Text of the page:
“It’s an interesting story,” Rudolph said of Ramczyk, who has been taking snaps with the first-string offensive line. “It just goes to show you, the growth of the individual is as important as the growth of the player, and I’m excited for him. He worked his tail off last year, he got the most out of every opportunity he had. He had a chance to go down and he played on the defensive scout team, had to go against [linebacker Vince Biegel and Joe Schobert last season]. Like I said, he made the most out of it because he worked his tail off.”
In addition to Ramczyk, Rudolph has also been pleased to welcome senior running back Corey Clement back to the starting unit after Clement’s tumultuous junior campaign. After going in to the season with high expectations, Clement’s lofty goals were never met, as he was limited by sports hernia surgery in late September and was later charged with disorderly conduct Nov. 25 in an off-campus incident in Madison. Clement finished with just 48 carries for 221 yards and five touchdowns in four games.
“It’s good to have [Clement] on the field here doing stuff, I think that’s the most important thing,” Rudolph said. The more he’s around this group and he’s out there able to work, the more we feel him, the more he feels us. I’m looking forward to that continuing through the spring. I think that’s the biggest step we need to make, because we need Corey in a big way and I think Corey needs us in a big way.”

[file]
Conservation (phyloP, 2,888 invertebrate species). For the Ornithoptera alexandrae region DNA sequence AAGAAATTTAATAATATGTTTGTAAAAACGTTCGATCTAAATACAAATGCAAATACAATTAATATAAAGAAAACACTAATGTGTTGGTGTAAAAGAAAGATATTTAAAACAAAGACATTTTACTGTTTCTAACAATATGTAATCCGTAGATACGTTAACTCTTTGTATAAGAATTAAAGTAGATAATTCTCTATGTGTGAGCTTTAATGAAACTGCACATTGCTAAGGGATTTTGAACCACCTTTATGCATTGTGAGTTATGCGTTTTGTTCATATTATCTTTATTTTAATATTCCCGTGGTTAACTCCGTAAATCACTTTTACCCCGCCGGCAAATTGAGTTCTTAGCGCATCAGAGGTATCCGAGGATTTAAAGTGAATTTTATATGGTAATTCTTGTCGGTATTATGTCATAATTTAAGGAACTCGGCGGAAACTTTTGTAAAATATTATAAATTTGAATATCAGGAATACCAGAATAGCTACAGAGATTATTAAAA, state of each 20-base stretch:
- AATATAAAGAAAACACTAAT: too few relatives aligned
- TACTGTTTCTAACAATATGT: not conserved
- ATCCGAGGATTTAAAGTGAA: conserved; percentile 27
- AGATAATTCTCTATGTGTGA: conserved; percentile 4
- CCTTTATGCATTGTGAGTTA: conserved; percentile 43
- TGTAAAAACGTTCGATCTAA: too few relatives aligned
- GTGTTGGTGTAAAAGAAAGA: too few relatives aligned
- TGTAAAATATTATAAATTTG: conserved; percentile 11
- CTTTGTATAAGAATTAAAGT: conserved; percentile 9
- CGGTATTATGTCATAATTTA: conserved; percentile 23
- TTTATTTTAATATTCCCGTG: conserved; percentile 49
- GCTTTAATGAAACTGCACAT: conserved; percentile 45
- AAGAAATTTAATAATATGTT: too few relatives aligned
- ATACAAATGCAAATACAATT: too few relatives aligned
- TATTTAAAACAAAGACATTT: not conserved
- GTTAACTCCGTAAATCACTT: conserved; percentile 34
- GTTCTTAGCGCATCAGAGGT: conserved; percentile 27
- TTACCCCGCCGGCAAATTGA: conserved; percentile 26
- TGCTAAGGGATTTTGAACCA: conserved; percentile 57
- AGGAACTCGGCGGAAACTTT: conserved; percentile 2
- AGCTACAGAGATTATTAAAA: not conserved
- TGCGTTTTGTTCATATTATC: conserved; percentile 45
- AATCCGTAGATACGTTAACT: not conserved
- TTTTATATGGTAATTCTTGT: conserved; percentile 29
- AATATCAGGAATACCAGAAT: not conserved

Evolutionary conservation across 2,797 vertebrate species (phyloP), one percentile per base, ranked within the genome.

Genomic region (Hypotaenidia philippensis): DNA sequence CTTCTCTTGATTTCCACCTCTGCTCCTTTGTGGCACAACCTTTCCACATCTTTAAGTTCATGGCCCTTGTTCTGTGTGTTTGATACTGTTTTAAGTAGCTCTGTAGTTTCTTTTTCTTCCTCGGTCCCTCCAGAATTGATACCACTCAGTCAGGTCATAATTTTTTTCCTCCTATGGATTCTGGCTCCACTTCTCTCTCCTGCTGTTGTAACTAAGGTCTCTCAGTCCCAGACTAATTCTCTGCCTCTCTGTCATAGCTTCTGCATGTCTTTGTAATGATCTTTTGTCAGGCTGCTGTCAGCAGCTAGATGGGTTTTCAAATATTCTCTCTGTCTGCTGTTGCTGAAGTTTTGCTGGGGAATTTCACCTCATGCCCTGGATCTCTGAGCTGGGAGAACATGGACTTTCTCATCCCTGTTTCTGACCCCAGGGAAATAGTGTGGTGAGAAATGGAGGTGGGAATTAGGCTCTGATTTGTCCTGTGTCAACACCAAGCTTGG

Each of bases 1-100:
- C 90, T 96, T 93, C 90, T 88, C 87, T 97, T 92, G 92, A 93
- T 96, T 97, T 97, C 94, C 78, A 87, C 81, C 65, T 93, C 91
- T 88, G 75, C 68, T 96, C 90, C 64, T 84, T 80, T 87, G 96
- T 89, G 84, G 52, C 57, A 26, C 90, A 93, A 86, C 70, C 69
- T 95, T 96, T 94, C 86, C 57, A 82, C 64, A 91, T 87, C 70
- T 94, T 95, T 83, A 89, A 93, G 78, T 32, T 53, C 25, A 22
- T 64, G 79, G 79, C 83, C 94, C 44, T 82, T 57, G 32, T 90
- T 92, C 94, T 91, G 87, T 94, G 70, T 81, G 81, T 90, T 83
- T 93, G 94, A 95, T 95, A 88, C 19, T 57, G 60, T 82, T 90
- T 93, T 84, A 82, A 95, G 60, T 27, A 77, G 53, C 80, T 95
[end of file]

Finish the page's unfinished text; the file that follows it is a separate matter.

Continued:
Clement admitted he came into the 2015 season thinking about his future in the NFL, and that proved to be a distraction that hung over his already tumultuous year.
“Last year was an example of [needing] to stop thinking into the future and living in the now,” Clement said. “I think God put me back on this team once again because I was thinking about the league—it was all amped up and I’m like ‘man, I get one more chance to ball out with my guys,’ but in reality, I still have another chance to play with my teammates [this season]."
Rudolph seemed genuinely impressed with Clement’s new mindset.
“I would say the first part of change is recognition and I think that’s really good that he recognizes that,” Rudolph said. “Because I think that’s growth, and I think he’ll have it, and I think he’ll show it.”
Focusing on the present isn’t the only change Clement made in the offseason, however—he’s changed his jersey number from six to 24.
“Twenty-four is kind of a new start. I’m not letting it go entirely, I’m just seeing how it goes in the spring,” Clement said. “Me and [head coach Paul Chryst] are really talking about changing my mindset and attitude toward how I approach practice every day. He kind of made a joke out of it, he was like ‘can you really handle 24, because 24 is really the workload number?’ and he even referred me to Marshawn Lynch. He was like, you ‘know Beast Mode retired, but hopefully [this is just a coincidence] because he did it.”
The number represents a positive change for Clement, who said the number is not paying homage to Kobe Bryant, who he’s not a huge fan of, but the always personable running back is still open to feedback.
“I really like the number, so I think it fits me well. If somebody disagrees, please tell me.”